The most notable update from the 2016 model is the Tucson’s newly available Apple CarPlay and Android Auto, both of which allow you to sync your phone to the Tucson’s infotainment system. They show messages, directions, and other applications on the Tucson’s large display. The 5-inch and available 8-inch touch screens are user-friendly thanks to a simple layout and easy-to-navigate menus. The Tucson’s clean dashboard and straightforward design make everything easily accessible, and standard satellite radio makes for great car ride singalongs.

See 2017 Hyundai Tucson specs »

  • "Also available on the Limited trim is the 8-inch touchscreen. It's more capable and better looking than the standard 5-inch display, but both systems are user-friendly thanks to readily accessible virtual buttons and an intuitive layout. Unfortunately, the top-level Limited is the only trim that gives you the 8-inch screen or the optional eight-speaker stereo. On the bright side, USB connectivity, Bluetooth and satellite radio come standard on every Tucson, so there's no shortage of musical fun to be had." -- Edmunds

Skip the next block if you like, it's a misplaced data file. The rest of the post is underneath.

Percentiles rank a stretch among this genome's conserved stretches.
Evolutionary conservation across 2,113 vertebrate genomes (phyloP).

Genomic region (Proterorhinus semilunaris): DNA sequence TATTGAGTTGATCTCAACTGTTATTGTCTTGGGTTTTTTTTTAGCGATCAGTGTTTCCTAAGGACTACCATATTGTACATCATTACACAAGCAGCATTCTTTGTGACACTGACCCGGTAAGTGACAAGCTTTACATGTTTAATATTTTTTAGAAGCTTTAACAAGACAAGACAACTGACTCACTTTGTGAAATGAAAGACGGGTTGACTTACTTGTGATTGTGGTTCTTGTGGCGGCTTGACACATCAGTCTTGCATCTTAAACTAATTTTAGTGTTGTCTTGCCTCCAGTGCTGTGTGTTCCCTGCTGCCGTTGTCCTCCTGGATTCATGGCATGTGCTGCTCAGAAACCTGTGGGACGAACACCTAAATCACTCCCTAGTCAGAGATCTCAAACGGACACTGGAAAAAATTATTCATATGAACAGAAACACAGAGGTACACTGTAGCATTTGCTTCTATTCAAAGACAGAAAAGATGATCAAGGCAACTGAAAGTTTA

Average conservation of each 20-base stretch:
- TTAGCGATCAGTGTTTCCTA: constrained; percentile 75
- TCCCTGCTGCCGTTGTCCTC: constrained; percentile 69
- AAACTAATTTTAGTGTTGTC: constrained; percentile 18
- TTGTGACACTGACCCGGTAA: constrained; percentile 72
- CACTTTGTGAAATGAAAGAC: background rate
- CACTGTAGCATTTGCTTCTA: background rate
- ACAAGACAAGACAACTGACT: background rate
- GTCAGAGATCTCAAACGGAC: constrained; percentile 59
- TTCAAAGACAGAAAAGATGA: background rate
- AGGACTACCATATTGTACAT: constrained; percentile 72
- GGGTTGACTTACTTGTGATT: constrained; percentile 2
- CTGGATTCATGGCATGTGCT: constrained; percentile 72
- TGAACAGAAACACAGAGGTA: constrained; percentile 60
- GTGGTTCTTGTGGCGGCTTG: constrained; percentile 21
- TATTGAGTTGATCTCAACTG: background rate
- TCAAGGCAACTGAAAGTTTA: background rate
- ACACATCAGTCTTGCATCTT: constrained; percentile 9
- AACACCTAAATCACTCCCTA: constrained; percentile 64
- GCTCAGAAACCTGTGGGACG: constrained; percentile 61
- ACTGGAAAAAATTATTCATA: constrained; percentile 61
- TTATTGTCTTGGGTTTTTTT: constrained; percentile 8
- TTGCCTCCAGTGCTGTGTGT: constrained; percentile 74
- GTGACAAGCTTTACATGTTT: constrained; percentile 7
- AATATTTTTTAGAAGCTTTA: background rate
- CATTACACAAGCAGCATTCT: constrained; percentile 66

• “The interior design is competent and clear, with all the buttons laid out exactly where you might expect. There's no fussy styling, no obvious inexpensive touches and no clear faults. Make no mistake, the Tucson's interior isn't exactly futuristic, but it's a simple, no-nonsense design that makes everything easy to reach, use and find." -- AutoTrader (2016)
  • “Overall, the interior is well put together and an improvement over the outgoing model." -- Motor Trend (2016)

Cargo

The Tucson has 31 cubic feet of cargo space with its rear seats in use and 61.9 cubic feet with them folded. Although this is about average for the class, several competitors offer more space, including the Nissan Rogue (39.3 cubic feet with rear seats in use and 70 with rear seats folded) and the Subaru Forester (34.4 cubic feet with rear seats in use and 74.7 with rear seats folded).